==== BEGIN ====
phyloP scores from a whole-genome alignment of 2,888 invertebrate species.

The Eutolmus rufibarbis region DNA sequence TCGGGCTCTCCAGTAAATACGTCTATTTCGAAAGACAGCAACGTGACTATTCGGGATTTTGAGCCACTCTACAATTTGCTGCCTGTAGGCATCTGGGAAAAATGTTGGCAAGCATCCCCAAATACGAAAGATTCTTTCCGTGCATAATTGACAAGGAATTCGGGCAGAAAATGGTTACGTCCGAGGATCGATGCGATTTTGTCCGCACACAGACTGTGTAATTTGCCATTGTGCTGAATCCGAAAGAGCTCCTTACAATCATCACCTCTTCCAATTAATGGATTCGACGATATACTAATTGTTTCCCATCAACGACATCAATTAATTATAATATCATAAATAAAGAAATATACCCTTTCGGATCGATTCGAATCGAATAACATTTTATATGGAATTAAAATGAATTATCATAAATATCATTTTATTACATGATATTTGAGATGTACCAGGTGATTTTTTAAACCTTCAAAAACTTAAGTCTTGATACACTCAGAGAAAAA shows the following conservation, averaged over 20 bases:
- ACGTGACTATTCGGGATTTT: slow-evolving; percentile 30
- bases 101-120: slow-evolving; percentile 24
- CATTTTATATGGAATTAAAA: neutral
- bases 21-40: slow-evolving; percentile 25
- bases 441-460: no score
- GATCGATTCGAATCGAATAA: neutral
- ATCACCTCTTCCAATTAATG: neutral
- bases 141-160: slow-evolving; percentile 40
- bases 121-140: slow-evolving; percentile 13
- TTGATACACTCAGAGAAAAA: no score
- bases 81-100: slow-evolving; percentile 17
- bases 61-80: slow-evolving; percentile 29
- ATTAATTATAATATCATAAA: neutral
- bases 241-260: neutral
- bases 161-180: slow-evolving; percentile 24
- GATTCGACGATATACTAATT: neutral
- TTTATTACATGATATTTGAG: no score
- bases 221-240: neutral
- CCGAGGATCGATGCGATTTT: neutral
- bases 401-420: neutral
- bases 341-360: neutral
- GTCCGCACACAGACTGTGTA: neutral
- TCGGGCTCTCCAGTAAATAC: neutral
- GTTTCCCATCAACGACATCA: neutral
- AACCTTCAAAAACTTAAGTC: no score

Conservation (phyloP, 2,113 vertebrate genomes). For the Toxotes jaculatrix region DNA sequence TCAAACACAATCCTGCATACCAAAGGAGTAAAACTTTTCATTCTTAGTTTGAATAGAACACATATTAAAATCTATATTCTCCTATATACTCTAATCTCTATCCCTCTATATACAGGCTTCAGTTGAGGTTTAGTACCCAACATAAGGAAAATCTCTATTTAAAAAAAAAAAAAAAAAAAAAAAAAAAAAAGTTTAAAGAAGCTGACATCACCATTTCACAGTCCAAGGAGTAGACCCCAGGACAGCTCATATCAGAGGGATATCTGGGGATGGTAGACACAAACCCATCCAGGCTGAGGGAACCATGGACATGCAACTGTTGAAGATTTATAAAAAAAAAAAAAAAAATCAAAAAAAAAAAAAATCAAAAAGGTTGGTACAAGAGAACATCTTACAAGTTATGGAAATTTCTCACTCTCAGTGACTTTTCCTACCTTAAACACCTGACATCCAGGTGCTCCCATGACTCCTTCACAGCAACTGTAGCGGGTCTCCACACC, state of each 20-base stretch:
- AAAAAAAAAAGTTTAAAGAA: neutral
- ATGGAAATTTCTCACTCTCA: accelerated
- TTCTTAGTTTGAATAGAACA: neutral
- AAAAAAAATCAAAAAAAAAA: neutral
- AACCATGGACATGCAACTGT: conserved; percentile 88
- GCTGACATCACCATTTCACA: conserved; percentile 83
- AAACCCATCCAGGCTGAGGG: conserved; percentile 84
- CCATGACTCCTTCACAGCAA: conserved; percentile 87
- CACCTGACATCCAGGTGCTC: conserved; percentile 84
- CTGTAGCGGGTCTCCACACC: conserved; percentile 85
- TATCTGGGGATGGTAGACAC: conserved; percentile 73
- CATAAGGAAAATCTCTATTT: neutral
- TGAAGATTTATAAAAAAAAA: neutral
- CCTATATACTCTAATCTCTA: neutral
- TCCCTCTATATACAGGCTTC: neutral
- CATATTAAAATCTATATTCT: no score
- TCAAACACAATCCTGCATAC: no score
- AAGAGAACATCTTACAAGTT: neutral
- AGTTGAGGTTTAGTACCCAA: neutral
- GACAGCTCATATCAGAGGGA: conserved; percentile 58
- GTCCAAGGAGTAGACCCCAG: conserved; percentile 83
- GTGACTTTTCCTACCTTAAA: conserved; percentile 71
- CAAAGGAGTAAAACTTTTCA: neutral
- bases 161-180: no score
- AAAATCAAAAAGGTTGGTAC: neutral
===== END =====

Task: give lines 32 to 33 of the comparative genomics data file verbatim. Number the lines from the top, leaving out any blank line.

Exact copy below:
- AAAAAAAATCAAAAAAAAAA: neutral
- AACCATGGACATGCAACTGT: conserved; percentile 88